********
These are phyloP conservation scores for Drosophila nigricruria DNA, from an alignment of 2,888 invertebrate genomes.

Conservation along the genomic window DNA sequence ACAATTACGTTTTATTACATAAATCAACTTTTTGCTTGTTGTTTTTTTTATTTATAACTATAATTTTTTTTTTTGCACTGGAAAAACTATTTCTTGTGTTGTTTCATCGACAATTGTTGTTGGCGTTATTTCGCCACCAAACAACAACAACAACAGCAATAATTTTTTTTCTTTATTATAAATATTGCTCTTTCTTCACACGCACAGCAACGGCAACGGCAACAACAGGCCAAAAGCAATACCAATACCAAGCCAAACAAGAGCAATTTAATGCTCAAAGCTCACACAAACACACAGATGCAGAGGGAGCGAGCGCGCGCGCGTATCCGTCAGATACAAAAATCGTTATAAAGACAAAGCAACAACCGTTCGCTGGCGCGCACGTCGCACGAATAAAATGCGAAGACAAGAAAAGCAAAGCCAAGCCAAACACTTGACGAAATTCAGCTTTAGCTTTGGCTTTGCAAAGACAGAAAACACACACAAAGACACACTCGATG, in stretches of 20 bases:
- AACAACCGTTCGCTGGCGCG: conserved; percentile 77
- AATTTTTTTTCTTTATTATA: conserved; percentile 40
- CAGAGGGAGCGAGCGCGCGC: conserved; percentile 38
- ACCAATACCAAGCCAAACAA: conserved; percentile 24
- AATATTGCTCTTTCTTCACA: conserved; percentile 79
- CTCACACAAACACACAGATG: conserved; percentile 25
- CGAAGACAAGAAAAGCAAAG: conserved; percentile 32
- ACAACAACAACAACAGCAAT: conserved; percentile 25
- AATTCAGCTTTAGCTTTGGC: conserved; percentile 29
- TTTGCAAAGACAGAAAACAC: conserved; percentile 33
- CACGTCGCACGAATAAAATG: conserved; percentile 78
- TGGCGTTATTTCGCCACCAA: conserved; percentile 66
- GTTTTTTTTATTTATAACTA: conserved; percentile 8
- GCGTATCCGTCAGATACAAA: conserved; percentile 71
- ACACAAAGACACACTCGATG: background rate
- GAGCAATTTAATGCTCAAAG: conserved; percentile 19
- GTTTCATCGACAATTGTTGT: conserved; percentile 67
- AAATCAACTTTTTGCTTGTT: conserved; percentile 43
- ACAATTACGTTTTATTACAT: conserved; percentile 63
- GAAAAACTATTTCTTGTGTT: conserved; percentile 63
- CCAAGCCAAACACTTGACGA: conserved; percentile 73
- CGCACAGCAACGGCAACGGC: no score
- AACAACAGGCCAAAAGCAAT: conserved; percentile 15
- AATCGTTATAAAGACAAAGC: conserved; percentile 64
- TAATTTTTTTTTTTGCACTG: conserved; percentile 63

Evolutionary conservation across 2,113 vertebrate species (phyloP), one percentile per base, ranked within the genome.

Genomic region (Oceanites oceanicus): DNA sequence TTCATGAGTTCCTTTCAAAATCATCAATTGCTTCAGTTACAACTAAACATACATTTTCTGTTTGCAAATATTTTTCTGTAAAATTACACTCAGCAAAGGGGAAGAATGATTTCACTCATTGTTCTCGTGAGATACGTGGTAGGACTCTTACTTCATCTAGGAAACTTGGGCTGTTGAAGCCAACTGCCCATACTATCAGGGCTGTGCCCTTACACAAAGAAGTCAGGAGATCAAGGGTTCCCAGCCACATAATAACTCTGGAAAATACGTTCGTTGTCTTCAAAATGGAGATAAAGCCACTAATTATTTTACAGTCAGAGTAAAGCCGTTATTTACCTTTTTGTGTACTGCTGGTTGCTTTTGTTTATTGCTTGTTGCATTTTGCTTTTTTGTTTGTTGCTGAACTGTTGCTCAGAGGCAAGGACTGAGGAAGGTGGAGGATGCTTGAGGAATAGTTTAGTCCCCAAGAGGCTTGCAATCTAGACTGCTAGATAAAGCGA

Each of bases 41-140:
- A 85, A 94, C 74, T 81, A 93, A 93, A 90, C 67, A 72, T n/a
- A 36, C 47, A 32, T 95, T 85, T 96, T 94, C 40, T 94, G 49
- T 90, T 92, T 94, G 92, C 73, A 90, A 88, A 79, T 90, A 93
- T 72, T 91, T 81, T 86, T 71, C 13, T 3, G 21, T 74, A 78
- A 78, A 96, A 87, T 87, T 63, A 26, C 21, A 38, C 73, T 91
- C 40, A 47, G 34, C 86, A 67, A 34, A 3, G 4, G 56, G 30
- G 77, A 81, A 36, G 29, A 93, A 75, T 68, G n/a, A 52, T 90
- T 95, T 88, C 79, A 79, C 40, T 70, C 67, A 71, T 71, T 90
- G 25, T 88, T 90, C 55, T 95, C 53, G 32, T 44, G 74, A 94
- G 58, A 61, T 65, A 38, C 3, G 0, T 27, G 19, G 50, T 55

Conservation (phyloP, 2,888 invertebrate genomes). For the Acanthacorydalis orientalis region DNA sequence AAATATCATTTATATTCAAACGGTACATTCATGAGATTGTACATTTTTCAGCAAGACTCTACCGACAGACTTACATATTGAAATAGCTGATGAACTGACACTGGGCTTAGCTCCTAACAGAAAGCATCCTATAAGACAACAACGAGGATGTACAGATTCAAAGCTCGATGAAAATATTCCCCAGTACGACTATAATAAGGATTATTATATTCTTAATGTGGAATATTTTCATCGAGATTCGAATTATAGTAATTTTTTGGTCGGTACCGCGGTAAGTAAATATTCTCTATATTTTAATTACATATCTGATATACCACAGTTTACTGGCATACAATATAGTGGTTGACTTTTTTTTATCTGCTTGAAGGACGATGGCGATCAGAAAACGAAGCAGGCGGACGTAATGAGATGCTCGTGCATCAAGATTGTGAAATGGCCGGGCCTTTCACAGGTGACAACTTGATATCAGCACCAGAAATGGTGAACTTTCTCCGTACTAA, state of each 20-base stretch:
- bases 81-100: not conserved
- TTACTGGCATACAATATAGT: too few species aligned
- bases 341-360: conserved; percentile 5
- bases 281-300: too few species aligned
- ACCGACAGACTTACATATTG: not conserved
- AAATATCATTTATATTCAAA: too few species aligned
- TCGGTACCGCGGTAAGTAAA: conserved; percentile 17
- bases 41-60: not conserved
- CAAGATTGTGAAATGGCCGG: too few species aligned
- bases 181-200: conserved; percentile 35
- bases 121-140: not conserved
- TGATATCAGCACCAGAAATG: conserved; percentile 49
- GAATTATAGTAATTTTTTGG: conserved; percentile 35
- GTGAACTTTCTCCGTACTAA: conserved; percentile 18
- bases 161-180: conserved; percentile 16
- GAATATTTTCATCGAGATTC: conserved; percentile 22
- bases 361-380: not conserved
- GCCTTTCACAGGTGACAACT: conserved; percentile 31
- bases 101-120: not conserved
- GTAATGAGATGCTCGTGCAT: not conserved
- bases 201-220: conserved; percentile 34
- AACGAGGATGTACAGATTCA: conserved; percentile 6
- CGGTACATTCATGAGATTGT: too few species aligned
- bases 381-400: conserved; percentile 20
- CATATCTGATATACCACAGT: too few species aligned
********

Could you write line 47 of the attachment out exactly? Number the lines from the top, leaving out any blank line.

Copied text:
- AAATATCATTTATATTCAAA: too few species aligned